Covid in Wales: More face-to-face university teaching after Easter

  • Published
Students in CardiffImage source, Getty Images
Image caption,
Many students have been learning from home during lockdown

Universities can offer more face-to-face teaching for students after the Easter break, the Welsh Government has said.

Education Minister Kirsty Williams told a press conference that students could resume a mix of campus and learning from home from 12 April.

Covid rules require people to "stay local", but they do allow travel for education.

Lateral flow tests will be available twice a week for those going to campus.

Ms Williams told students: "I know your university experience this year has been very different from your expectations and you've missed out on many of the social aspects of university life."

However, by doing so they had reduced the risk of catching and spreading the virus which would "certainly have saved lives", she added.

Universities Wales, which represents the sector, said they looked forward to welcoming students back.

Many students have been studying from home since Wales went into lockdown in December, although some have been able to use campus facilities to complete qualifications.

Students have been able to use on-campus facilities such as libraries, study spaces, studios or labs.

The announcement came on the same day that more pupils returned to school.

Deputy Chief Medical Officer Dr Chris Jones told a press conference there had not been "significant transmission" in the teaching and learning environment in universities.

"There appears to be little evidence of community transmission from student populations in Wales and that data indicates low case rates in the student population in Wales," he said.

Ms Williams said that twice-weekly lateral flow tests - which produce a result within 30 minutes - would be available for all students and staff who could not work from home.

"From the 12 April, it is our expectation that all students can return for blended learning for the duration of the summer term," she said.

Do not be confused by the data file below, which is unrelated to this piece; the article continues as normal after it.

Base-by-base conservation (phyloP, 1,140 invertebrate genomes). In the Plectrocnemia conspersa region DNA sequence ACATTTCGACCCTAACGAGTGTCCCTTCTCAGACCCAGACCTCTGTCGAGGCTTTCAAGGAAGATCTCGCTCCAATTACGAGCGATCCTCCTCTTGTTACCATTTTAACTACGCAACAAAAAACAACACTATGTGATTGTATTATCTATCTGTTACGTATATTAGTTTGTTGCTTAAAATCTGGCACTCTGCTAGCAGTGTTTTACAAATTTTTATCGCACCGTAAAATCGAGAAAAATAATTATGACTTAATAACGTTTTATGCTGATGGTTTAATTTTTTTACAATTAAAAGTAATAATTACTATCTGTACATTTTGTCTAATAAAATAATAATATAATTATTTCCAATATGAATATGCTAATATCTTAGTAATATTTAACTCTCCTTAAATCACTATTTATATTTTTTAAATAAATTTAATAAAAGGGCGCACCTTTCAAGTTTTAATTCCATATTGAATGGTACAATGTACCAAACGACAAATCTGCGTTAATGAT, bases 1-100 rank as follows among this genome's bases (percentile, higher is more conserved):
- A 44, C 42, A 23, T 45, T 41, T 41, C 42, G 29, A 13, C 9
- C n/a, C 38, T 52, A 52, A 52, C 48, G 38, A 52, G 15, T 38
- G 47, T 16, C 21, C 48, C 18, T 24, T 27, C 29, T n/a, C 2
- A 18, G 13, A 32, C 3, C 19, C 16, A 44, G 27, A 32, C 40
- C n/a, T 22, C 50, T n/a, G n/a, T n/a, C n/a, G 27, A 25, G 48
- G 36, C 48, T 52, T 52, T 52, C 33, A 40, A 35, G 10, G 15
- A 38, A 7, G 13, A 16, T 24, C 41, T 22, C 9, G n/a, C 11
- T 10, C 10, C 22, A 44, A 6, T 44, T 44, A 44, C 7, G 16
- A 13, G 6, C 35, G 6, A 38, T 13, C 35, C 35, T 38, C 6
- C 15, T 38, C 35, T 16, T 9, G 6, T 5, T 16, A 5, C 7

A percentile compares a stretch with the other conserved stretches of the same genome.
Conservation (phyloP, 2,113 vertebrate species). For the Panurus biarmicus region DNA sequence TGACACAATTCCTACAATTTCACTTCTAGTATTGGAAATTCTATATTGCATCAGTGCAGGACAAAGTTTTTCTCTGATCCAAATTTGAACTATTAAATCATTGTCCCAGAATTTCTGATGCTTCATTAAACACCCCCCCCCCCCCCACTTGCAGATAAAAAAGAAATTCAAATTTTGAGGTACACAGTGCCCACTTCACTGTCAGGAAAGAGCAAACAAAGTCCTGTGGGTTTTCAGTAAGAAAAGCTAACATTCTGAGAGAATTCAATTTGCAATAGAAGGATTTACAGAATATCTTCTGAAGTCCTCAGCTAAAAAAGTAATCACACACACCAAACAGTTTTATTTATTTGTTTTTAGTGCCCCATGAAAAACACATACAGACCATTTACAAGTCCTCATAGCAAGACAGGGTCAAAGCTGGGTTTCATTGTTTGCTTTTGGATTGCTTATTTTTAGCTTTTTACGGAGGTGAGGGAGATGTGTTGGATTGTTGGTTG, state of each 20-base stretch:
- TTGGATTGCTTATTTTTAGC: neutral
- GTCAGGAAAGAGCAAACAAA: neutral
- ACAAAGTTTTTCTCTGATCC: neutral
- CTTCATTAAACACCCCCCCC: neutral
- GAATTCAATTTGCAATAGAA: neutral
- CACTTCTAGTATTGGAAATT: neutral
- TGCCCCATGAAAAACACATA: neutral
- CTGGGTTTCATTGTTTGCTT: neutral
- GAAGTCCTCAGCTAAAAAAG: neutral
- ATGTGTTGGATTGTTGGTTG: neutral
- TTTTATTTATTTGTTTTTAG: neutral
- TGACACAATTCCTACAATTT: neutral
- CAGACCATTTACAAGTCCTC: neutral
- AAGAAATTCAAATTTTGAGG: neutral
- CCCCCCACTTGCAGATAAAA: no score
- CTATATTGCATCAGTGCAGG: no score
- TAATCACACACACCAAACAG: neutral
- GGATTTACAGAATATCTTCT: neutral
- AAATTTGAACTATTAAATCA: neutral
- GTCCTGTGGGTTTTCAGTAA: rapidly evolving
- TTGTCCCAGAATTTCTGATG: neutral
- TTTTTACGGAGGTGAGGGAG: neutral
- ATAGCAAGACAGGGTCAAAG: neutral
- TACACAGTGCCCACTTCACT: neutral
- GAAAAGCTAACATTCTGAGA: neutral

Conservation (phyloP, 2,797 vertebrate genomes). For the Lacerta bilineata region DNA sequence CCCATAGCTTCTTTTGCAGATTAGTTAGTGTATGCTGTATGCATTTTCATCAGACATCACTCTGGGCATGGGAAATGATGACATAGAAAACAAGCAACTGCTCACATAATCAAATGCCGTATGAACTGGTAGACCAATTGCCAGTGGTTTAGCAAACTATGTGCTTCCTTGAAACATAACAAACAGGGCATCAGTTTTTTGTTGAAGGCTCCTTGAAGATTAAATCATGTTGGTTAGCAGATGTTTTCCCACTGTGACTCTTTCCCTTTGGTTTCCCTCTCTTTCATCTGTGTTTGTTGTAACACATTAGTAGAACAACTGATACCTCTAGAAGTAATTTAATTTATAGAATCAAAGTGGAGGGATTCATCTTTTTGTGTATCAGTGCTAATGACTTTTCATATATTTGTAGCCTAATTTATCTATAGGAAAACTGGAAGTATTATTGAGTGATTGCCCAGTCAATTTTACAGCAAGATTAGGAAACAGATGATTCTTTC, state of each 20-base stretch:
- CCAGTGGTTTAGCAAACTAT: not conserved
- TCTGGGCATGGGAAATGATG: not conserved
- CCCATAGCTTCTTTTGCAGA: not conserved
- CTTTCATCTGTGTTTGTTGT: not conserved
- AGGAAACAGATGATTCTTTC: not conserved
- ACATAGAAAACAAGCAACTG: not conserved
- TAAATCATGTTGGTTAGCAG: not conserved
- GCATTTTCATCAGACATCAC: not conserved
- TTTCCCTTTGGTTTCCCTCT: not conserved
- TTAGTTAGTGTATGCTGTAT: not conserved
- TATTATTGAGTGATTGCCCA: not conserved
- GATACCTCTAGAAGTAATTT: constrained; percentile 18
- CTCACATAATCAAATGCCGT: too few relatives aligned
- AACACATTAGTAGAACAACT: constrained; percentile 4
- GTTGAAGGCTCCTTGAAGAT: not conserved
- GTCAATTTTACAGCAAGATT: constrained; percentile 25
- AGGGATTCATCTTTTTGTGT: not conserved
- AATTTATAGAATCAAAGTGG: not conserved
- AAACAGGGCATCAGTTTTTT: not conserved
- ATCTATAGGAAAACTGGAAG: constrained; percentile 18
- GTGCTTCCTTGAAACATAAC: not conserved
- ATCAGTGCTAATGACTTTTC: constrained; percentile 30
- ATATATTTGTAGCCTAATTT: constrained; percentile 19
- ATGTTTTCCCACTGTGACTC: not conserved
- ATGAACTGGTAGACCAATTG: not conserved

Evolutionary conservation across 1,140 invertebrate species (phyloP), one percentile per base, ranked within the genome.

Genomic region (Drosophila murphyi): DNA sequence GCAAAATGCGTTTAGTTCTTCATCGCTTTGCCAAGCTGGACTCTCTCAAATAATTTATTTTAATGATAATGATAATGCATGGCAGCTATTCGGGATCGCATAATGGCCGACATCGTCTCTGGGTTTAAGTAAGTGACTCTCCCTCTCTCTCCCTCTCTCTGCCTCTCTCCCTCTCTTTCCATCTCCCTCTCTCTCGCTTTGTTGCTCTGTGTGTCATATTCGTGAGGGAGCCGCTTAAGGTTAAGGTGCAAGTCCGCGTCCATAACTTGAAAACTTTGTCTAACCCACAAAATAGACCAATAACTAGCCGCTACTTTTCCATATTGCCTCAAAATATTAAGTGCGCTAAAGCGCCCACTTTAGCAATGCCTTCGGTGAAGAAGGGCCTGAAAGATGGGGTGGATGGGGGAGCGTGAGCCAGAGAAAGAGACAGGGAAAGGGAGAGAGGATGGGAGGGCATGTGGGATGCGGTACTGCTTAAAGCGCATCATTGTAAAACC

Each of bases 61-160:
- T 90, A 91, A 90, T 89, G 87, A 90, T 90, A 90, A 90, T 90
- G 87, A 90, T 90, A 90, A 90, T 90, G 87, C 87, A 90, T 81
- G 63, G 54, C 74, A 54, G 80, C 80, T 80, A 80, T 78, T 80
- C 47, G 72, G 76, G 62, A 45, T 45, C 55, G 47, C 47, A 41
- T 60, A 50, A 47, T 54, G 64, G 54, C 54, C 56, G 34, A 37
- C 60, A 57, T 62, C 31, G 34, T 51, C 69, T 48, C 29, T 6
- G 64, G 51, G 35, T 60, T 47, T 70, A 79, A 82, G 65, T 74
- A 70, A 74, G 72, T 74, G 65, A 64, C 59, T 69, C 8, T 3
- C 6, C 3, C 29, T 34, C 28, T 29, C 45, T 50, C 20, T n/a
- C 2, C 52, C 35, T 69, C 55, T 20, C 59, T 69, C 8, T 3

"Universities have planned for more teaching and learning to continue in the summer term than in a normal academic cycle."

Image source, Getty Images
Image caption,
Wales went into lockdown at the end of December after a rise in cases

Universities Wales welcomed the statement, saying: 'Many students have already returned to campus, where this is required for completion or to meet learning outcomes, or for access to facilities.

"We look forward to welcoming the rest of our students back to our communities after Easter.

"The safety and wellbeing of students, staff and local communities remains the top priority for universities in Wales, and those returning after Easter can be confident that our campuses remain Covid-secure environments."

The decision to stop most in-person teaching in Wales led to an outcry over tuition fees and rent earlier in the year.

Universities had offered rebates to those affected, but some students claimed they were not being treated fairly or getting enough support. The Welsh Government offered £40m to students who were struggling.

Plaid Cymru leader Adam Price said the evidence presented by the deputy chief medical officer and the success of the vaccine roll-out pointed toward a return to university teaching being safe.

Andrew RT Davies, leader of the Conservatives in the Senedd, said all secondary school pupils should also return before 12 April.

Those in years 7-9 are able to get 'check-in' sessions with teachers before that date, but Mr Davies said: "It's important that pupils start their education rather than have simple check-in sessions."

In England universities could resume in-person teaching for students on practical courses from 8 March.

Earlier this month the UK government said it would review options for the timing of the return of students by the end of the Easter holidays.